Home-based workers still subject to OH&S rules
NOVEMBER 29, 2014
THE increasing number of people working from home is a feature of modern life.
Some people run home-based businesses. New mums work from home while looking after young children. And more employers are allowing, even encouraging, employees to work from home rather than come into a main workplace.
With a National Broadband Network, working from home and flexible work practices will become options to more people.
A recent article in The Australian noted that working people are now working from everywhere or anywhere they can be productive — home, office, library, coffee shop, their car, in a park.
But there are challenges with any new paradigm. Not the least of these is how a home-based worker is going to maintain a work-home-life balance.
Where an employer allows an employee to work away from the normal workplace, under work health and safety legislation the employer has the same health and safety obligations for the workplace and working environment as it would if the worker was working at the usual premises. This is the case even though the worker may be in an environment over which the employer largely has no control. These obligations may extend to contractors, labour hires, and even volunteers.
Not all people will be suitable for home-based work. An employee must be able to work as efficiently and effectively as if the employee were at the central workplace under the supervision of their employer.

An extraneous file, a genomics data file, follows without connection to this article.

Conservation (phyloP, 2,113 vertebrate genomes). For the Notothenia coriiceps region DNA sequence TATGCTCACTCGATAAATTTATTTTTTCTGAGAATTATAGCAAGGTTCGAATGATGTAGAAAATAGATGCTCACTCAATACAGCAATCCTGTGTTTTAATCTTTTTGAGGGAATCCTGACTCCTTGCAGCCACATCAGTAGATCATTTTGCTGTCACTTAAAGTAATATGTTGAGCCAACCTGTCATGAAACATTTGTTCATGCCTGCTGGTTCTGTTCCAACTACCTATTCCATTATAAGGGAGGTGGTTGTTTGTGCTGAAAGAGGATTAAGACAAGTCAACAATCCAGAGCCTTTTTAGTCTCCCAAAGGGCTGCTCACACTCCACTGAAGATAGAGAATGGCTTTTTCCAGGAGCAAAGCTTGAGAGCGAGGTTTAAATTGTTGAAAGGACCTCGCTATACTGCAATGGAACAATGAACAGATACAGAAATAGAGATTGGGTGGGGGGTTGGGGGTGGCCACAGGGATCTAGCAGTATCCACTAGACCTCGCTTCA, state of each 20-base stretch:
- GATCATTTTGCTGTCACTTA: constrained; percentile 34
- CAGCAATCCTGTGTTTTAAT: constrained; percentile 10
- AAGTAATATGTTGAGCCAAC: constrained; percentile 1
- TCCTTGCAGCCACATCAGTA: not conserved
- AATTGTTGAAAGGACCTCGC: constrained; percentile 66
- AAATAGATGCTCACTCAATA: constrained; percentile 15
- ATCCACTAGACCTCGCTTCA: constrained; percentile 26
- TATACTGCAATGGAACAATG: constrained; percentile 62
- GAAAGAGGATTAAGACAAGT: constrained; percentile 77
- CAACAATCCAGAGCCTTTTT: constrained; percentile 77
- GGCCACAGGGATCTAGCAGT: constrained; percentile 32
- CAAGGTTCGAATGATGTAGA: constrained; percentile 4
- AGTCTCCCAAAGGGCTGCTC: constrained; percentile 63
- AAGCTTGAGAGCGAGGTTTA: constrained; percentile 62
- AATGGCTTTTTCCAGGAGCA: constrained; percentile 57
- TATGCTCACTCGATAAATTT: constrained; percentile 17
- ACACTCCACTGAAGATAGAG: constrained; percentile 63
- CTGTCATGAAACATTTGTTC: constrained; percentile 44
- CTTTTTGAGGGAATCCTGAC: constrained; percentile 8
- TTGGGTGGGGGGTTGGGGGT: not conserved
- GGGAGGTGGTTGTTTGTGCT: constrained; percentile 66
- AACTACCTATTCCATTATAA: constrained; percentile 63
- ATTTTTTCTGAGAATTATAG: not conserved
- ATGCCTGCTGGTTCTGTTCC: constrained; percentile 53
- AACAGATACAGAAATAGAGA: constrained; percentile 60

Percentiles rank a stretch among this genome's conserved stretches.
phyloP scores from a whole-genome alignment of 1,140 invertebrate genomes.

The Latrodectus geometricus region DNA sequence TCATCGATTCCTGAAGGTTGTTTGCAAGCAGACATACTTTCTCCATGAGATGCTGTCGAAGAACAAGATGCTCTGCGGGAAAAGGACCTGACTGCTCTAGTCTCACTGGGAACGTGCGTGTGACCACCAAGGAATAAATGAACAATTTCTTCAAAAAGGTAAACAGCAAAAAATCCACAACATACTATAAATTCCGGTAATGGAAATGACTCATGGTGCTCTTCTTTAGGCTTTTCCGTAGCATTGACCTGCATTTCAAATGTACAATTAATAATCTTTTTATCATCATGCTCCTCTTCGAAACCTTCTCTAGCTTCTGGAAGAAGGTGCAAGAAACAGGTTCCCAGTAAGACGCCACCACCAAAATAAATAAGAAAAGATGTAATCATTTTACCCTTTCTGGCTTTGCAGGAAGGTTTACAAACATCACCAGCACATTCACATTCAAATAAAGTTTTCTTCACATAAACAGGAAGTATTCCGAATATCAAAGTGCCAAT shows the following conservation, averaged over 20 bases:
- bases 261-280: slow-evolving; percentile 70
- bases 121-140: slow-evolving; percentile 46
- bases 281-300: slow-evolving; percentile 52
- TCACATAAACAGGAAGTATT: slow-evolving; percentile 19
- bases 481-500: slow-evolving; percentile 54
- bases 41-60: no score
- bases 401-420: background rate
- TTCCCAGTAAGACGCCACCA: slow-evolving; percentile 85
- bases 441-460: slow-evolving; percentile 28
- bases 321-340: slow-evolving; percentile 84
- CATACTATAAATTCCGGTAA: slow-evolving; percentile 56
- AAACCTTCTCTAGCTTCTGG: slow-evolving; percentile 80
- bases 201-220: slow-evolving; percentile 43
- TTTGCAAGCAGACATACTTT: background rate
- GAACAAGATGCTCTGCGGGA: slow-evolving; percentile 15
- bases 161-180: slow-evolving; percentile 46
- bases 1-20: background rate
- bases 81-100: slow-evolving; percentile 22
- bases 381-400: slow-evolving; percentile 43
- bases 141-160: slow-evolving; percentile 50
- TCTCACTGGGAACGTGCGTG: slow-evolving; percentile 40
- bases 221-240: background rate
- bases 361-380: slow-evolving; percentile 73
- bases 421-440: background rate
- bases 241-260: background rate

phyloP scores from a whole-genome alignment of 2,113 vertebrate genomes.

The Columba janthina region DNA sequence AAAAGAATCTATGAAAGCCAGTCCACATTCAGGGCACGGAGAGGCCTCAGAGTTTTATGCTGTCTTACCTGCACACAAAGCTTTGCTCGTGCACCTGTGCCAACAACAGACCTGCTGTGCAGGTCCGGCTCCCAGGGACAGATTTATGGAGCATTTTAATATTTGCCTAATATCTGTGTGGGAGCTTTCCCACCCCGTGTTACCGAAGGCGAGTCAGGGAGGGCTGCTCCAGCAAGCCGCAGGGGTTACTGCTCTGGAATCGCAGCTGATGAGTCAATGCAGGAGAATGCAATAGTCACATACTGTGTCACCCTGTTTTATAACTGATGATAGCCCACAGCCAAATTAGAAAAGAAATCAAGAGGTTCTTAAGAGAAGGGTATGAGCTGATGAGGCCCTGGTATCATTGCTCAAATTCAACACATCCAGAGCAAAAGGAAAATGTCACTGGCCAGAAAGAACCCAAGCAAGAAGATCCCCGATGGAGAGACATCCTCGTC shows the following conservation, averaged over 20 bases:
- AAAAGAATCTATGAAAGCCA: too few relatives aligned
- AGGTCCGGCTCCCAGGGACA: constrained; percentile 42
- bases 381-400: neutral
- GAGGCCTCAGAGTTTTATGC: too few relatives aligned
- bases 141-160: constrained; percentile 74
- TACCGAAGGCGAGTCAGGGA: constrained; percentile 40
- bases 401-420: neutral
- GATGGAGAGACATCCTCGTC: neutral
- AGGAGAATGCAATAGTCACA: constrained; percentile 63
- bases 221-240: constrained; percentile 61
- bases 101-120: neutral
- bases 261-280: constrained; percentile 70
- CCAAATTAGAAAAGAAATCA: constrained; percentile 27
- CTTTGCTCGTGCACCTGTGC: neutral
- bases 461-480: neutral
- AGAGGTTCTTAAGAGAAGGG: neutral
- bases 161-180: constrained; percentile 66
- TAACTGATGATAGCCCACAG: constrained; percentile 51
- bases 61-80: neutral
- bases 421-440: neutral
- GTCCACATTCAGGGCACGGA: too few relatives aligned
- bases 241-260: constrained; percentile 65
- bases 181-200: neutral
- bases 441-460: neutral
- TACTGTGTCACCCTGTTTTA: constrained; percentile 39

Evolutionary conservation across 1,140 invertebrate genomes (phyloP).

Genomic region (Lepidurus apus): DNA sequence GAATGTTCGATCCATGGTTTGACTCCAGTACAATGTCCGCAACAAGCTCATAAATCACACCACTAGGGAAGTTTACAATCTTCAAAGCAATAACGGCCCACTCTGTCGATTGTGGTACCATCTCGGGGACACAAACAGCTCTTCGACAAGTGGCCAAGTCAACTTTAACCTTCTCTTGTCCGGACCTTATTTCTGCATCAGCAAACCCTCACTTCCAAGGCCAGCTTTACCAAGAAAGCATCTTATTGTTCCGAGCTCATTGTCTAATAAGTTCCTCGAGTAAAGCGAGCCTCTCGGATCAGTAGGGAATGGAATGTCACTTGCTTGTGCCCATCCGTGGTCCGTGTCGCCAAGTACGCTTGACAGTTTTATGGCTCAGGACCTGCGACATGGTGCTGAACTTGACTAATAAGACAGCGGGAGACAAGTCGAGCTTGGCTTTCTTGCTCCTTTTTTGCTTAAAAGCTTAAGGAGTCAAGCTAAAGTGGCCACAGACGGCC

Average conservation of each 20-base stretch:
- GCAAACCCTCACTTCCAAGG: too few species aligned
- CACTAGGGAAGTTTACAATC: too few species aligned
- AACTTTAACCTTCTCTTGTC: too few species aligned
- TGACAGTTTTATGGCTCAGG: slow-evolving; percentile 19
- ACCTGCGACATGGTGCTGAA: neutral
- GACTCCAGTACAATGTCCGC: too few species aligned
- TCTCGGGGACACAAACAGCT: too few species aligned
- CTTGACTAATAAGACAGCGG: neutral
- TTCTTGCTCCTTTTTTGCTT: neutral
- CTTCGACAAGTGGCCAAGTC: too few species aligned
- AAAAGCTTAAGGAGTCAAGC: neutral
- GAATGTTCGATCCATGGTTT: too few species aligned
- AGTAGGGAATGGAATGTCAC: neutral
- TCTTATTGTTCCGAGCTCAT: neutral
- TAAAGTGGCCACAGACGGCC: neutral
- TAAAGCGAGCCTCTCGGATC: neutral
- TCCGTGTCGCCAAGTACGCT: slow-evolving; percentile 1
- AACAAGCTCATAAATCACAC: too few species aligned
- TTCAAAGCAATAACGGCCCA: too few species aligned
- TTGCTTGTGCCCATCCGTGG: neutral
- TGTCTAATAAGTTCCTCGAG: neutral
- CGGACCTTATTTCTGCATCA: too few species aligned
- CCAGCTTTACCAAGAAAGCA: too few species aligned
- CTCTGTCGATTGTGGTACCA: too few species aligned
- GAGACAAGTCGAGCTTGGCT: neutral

The usual work health and safety considerations still apply: environmental factors such as temperature and ventilation; preventing musculoskeletal disorders from poor postures and overuse; providing a proper ergonomic workstation and adjustable chair for work involving screen-based equipment; electrical safety of equipment, and so on. Although there may be a designated working area in the home, other areas such as the kitchen and bathroom will be part of the workplace, as they are in a normal office.
Then the employer needs to consider the type of work activities, how to provide adequate information, instruction, training and supervision of workers, and ensuring employees don’t work excessive hours without breaks, leading to fatigue.
Don’t forget the duties owed to non-employees who attend the home work environment (children, neighbours and visitors).
Then there are other less tangible — but equally important — aspects of working from home that still need to be considered.
For example, worker stress — arising from isolation, lack of support from colleagues or managers — may be more of an issue for a person working at home than in a traditional workplace.
How does one get away from work and all its hassles if the work is at home? A woman may choose to work from home so she can look after children. So does the employee have dedicated child-free time to undertake the work?
Obviously, working from home can provide benefits to the employee and the organisation, including flexible working hours, higher quality work due to improved morale and fewer interruptions, retention and recruitment of employees (from a wider pool of candidates) and reduced travelling times.
But each worker, home-based or not, has a right to finish the working day in roughly the same physical and mental condition as they started.
Working from non-traditional workplaces — including homes — is going to increase. Now is the time to consider how that can be done safely.